Out in the open. Previously privileged peer review information is now fair game for malpractice attorneys in Kansas.
Last month the Kansas Supreme Court ruled that all plaintiffs and their attorneys have access to peer review information. While under Kansas law, peer-review documents are privileged information, the court ruled that plaintiffs have a constitutional right to review the information as a result of due process.
Peer reviews are an internal system of checks and balances through which medical professionals evaluate one another, and they are considered preeminent in assessing patient care.
Opponents of the decision fear that without confidentiality, providers will hesitate to participate in the peer-review process, an action that could directly affect the pursuit of quality patient care. Also, those who don't participate in the peer-review system might be excluded from managed-care plans and state licensing, which use the reviews to credential providers.
Affirming diversity. Without affirmative action, 80% fewer minorities would have been accepted into medical school in 1996, according to a report released last month by the American Association of Medical Colleges.
Since California revoked its affirmative action policies in 1996, physicians and others have expressed concern that medical schools will again be segregated, as they were before affirmative action was implemented in the 1960s.
"If we (were) unable to use the tool of affirmative action, only 2% of all medical students would be minorities," says AAMC President Jordan J. Cohen, M.D.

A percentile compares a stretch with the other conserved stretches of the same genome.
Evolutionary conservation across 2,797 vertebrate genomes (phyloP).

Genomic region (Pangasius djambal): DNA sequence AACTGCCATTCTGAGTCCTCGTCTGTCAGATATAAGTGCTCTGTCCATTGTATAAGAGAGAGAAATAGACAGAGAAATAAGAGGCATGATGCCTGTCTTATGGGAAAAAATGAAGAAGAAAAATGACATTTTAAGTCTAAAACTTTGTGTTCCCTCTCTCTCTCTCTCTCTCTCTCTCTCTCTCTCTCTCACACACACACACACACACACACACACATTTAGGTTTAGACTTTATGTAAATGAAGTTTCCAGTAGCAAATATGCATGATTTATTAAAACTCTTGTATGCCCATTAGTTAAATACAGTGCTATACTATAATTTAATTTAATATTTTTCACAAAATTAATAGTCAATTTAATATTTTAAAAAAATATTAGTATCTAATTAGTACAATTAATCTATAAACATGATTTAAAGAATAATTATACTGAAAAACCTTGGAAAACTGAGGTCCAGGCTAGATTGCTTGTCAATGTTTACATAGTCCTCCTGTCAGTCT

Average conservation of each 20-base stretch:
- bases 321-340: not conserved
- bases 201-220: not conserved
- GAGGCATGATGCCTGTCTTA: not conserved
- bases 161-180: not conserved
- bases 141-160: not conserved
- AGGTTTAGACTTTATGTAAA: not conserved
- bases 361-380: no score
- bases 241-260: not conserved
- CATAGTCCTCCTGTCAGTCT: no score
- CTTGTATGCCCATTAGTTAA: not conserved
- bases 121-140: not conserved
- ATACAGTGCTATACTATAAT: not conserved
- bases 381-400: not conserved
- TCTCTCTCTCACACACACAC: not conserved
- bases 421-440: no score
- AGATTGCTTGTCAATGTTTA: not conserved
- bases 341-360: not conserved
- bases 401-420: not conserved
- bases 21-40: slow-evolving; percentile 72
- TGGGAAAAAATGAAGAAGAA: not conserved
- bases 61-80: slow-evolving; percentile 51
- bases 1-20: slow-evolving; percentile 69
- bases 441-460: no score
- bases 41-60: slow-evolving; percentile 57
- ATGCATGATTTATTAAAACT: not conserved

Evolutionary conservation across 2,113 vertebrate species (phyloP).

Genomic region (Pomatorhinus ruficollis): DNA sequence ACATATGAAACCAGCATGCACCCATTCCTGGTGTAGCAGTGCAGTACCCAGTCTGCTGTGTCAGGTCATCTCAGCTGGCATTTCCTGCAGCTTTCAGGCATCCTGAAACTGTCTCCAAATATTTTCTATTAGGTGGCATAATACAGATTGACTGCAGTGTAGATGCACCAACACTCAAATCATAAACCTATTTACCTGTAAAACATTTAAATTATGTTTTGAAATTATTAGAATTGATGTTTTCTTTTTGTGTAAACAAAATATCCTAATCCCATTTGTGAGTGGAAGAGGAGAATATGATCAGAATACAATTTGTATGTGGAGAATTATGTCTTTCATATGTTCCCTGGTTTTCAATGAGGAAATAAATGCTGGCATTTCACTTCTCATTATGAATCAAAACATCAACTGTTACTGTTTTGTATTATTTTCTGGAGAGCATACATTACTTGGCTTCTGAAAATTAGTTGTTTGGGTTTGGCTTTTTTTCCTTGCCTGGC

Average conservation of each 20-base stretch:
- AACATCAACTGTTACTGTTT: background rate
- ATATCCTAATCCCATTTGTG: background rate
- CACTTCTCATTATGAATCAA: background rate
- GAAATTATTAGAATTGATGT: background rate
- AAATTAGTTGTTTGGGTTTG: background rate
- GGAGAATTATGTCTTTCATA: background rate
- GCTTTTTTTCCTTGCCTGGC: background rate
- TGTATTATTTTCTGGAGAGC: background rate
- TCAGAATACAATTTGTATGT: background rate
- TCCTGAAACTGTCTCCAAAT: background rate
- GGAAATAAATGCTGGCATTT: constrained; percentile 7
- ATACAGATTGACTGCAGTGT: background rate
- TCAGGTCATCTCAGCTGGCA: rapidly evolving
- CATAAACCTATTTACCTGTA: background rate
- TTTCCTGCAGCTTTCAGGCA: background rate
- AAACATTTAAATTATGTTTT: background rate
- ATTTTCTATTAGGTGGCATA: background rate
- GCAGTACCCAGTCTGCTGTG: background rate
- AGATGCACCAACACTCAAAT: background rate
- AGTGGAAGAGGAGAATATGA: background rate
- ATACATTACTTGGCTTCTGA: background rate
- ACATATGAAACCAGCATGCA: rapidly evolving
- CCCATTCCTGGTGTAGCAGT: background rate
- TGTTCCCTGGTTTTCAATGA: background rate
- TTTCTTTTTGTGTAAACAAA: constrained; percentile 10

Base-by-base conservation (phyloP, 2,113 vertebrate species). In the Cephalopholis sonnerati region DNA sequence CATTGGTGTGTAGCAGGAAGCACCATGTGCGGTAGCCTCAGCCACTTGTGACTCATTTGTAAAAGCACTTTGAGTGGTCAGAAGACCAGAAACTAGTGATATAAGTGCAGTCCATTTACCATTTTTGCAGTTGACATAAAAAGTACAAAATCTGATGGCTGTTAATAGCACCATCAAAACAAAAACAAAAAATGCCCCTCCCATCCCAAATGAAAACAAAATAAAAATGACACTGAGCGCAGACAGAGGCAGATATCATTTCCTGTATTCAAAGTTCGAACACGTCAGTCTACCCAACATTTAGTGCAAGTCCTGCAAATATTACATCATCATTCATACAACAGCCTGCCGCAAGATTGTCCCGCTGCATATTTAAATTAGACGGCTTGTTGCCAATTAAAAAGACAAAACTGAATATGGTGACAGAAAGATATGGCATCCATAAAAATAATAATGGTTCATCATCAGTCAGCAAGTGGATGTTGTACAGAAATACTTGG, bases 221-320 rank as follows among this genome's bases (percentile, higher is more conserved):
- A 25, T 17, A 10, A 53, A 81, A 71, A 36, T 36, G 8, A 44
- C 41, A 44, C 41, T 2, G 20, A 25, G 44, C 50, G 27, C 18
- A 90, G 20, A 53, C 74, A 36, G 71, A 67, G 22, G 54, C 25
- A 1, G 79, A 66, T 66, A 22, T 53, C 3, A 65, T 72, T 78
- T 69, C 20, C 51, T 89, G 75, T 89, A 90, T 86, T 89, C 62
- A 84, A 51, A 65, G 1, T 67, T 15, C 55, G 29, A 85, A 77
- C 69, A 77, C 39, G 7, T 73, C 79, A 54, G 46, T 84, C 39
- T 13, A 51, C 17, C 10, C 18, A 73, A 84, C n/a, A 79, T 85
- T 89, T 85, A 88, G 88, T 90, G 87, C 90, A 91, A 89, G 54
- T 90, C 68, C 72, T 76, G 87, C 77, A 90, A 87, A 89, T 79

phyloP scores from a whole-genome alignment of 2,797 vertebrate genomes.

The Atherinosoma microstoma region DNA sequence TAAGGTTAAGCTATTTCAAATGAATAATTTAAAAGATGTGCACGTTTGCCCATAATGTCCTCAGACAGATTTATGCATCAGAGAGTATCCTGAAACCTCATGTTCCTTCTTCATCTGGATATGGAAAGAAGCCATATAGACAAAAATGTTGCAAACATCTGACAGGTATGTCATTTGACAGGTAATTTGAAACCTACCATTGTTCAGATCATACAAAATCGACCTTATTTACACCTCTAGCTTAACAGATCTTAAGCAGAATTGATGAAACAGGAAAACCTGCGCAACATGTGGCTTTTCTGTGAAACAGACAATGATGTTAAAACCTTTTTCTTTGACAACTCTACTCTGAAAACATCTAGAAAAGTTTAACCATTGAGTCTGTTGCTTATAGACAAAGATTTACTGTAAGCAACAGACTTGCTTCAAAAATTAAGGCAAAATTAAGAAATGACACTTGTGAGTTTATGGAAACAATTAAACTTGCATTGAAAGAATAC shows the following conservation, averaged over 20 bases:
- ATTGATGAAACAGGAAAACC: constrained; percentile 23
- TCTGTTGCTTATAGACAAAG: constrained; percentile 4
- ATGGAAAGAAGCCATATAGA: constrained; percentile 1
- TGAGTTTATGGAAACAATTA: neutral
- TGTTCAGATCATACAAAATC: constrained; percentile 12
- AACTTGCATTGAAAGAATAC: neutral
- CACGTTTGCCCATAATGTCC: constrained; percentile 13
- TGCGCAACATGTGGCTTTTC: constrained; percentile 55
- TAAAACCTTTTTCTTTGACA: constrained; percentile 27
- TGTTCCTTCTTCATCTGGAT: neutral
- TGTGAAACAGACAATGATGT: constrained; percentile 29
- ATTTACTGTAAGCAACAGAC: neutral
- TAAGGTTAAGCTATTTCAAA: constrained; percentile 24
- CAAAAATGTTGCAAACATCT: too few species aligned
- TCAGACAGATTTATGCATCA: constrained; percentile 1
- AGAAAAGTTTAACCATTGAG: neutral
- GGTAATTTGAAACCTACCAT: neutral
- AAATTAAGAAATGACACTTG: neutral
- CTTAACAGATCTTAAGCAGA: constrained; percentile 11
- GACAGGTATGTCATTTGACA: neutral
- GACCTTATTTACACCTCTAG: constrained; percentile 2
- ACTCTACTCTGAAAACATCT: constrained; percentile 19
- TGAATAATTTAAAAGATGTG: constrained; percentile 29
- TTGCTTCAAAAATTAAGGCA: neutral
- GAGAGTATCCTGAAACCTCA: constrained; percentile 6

According to the report, the number of minority students accepted to medical school in 1996 would have declined from 1,890 to 397 if minority students were required to have the same grades and MCAT (Medical College Admission Test) scores as white students.
The report counted blacks, Latinos, mainland Puerto Ricans and Native Americans as minorities. It showed that despite their lower test scores upon entering medical school, 87% of minority students who matriculated in 1990 graduated from medical school. This figure compares favorably to that for white students (95%) and Asians (94%).
IPO update. Two dental practice management companies, American Dental Partners and Pentegra Dental Group, are the latest to enter the public market. Of the four PPM initial public offerings in 1998, three have been dental companies.
For American Dental Partners, based in Wakefield, Mass., its first day of trading on the Nasdaq National Market was April 16. The company offered 2.25 million shares for $15. The stock opened at $17.75, raising $39.2 million, before closing at $17.44 at the end of the day.
Pentegra Dental Group, based in Phoenix, went public March 25 on the American Stock Exchange. Pentegra opened and closed the day at its original offer price of $8.50. With 2.5 million shares in the IPO, Pentegra raised $21.3 million.
Cut that out. Most medical residents say they are mistreated at some point during their first year of work, though overall they report a moderate level of job satisfaction, according to a 1991 study published in the April 15 Journal of the American Medical Association.
Of the 1,277 respondents to the mailed survey, 93% reported experiencing at least one incident of perceived mistreatment. The majority, about 70%, said they saw a colleague working in an impaired condition, most often a lack of sleep; 53% reported being belittled or humiliated by senior residents; and 45% saw a colleague falsifying medical records.
In addition, 63% of women reported at least one incident of sexual harassment or discrimination.
Overall job satisfaction was reported as "moderate," based on the ratio of respondents' positive and negative experiences.
The AMA said it was troubled by the survey's findings. "Any incident of mistreatment of patients or residents is intolerable," AMA Vice Chair Randolph Smoak said.
Whether reforms in hospital working conditions that have been made since 1991 have been effective won't be known until another survey is taken, the AMA says.